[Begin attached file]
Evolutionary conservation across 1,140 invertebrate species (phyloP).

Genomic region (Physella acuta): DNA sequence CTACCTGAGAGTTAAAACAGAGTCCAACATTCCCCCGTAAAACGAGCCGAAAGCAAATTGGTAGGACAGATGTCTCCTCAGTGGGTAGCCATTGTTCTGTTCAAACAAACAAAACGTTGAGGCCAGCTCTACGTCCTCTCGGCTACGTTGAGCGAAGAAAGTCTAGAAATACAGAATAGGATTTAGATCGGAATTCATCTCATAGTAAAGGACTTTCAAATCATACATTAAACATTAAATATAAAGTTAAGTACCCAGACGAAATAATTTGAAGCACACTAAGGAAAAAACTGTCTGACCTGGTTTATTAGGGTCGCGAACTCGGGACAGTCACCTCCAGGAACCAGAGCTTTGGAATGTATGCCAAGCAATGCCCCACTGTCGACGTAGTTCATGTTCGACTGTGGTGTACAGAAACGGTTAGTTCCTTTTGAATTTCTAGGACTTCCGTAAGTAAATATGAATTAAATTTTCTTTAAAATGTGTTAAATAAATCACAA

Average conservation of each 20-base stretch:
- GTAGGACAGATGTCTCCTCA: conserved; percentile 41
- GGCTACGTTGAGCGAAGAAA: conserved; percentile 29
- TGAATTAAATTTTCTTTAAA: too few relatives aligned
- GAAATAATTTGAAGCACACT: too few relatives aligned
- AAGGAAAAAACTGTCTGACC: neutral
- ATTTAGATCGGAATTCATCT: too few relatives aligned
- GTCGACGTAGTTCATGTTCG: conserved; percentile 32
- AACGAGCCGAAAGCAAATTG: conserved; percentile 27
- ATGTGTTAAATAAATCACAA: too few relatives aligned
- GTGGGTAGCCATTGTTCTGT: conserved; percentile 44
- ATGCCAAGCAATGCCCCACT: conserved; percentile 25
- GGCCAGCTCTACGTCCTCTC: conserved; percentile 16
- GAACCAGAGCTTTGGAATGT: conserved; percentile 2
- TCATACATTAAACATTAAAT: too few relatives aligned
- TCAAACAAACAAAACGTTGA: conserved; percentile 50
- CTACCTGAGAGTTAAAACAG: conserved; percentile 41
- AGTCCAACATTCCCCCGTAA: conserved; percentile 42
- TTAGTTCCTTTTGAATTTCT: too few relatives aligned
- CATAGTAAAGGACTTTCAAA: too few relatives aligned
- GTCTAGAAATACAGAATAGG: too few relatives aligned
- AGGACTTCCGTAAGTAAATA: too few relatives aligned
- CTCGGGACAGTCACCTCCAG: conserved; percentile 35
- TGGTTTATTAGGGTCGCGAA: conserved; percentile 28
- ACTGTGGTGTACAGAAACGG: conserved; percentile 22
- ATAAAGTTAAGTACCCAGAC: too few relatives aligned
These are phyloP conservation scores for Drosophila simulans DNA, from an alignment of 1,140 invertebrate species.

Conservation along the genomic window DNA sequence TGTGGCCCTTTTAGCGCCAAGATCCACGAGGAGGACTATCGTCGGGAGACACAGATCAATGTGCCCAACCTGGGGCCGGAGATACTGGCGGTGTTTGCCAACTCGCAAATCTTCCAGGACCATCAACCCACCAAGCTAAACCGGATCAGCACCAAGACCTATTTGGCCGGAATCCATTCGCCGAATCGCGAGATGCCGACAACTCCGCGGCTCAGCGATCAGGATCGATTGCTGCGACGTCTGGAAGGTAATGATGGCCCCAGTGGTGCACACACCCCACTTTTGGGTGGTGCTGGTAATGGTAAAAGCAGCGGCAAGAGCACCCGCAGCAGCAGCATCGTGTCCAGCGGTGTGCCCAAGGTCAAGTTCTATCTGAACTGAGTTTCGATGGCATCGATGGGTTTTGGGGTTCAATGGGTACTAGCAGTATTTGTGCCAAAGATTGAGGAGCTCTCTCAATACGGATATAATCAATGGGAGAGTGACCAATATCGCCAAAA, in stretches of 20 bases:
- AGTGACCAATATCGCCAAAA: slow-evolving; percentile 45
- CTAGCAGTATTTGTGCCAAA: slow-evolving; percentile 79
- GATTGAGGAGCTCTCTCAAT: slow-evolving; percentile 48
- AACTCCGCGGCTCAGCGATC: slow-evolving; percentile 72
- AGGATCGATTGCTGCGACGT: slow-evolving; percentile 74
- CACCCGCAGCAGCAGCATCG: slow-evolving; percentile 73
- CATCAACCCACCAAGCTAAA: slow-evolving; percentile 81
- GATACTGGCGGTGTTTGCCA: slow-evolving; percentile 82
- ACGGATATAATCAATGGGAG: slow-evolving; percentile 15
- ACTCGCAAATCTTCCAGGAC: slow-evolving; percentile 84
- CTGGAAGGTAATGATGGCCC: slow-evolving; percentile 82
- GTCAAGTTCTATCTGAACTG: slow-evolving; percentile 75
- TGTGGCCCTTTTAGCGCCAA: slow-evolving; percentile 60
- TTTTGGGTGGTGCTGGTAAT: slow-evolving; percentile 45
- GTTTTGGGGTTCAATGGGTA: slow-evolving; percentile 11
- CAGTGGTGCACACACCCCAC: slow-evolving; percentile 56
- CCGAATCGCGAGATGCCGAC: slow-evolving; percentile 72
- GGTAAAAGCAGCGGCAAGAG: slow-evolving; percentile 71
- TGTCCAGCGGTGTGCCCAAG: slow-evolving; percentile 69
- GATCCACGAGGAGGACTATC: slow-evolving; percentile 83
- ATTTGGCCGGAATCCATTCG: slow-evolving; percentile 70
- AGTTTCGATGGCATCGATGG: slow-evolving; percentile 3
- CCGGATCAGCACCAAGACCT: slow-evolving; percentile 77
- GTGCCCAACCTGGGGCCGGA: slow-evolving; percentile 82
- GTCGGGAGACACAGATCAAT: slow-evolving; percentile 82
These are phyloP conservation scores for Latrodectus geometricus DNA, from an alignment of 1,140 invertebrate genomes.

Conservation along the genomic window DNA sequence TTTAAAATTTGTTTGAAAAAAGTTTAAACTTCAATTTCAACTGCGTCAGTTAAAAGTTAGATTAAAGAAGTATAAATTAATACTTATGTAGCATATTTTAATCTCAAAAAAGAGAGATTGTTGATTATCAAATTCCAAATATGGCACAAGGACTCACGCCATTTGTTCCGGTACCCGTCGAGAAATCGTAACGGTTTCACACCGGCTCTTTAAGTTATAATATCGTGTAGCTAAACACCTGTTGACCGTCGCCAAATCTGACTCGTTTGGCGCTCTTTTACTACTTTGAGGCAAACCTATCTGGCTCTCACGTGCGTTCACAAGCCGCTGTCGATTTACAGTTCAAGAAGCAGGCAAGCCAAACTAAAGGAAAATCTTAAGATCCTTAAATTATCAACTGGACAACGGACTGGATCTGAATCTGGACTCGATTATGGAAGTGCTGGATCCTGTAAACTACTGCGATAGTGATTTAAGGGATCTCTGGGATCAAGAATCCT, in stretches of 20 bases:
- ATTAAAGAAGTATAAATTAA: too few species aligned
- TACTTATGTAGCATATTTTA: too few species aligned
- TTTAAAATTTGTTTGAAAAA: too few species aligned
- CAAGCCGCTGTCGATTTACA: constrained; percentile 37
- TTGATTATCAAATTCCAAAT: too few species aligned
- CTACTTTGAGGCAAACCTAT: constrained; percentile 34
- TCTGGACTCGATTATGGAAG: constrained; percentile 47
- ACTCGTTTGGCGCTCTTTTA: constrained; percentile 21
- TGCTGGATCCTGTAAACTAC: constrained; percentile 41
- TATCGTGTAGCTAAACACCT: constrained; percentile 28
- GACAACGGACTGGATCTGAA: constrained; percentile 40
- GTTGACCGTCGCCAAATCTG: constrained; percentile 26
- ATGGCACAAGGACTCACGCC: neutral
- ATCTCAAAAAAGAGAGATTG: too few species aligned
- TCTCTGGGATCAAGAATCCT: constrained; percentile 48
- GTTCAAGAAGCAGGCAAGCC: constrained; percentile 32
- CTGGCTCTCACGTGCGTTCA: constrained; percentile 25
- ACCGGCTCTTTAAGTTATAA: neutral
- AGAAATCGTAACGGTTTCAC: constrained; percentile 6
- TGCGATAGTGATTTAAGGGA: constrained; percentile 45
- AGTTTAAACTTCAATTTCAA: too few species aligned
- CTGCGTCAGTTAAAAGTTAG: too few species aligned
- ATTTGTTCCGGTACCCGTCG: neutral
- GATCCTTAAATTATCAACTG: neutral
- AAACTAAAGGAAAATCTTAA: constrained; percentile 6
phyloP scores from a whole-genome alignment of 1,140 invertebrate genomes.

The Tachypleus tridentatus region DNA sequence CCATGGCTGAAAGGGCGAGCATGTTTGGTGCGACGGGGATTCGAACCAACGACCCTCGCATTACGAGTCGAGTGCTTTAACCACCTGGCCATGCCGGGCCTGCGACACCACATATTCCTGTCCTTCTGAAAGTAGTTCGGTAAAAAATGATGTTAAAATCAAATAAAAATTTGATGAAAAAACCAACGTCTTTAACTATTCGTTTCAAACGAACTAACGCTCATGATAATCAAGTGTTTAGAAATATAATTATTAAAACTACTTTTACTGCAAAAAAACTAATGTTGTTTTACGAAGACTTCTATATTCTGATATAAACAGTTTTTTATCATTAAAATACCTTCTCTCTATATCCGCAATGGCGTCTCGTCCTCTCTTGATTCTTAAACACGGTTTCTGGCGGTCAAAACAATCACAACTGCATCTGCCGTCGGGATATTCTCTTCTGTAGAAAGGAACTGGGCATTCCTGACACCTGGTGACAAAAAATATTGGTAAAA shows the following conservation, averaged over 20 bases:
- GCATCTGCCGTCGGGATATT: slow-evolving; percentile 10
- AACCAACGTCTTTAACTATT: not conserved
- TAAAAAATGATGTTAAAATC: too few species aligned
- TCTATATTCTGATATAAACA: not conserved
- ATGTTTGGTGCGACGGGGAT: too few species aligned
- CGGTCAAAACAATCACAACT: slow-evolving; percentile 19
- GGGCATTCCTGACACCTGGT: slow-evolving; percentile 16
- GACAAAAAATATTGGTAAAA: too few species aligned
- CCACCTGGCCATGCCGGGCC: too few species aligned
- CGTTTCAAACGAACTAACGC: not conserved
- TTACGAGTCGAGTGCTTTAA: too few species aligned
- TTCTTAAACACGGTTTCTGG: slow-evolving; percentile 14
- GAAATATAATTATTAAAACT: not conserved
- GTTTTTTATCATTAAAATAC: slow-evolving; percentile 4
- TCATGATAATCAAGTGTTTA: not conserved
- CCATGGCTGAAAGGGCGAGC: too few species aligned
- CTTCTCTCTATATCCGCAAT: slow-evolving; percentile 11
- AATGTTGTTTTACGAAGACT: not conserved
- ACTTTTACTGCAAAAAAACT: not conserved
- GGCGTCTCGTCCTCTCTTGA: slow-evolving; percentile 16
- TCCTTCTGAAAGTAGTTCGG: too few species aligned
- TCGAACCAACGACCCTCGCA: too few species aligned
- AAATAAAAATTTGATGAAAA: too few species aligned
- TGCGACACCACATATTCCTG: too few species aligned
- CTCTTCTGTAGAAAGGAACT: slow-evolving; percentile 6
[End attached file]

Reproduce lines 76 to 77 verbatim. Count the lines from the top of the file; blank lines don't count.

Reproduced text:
- AGAAATCGTAACGGTTTCAC: constrained; percentile 6
- TGCGATAGTGATTTAAGGGA: constrained; percentile 45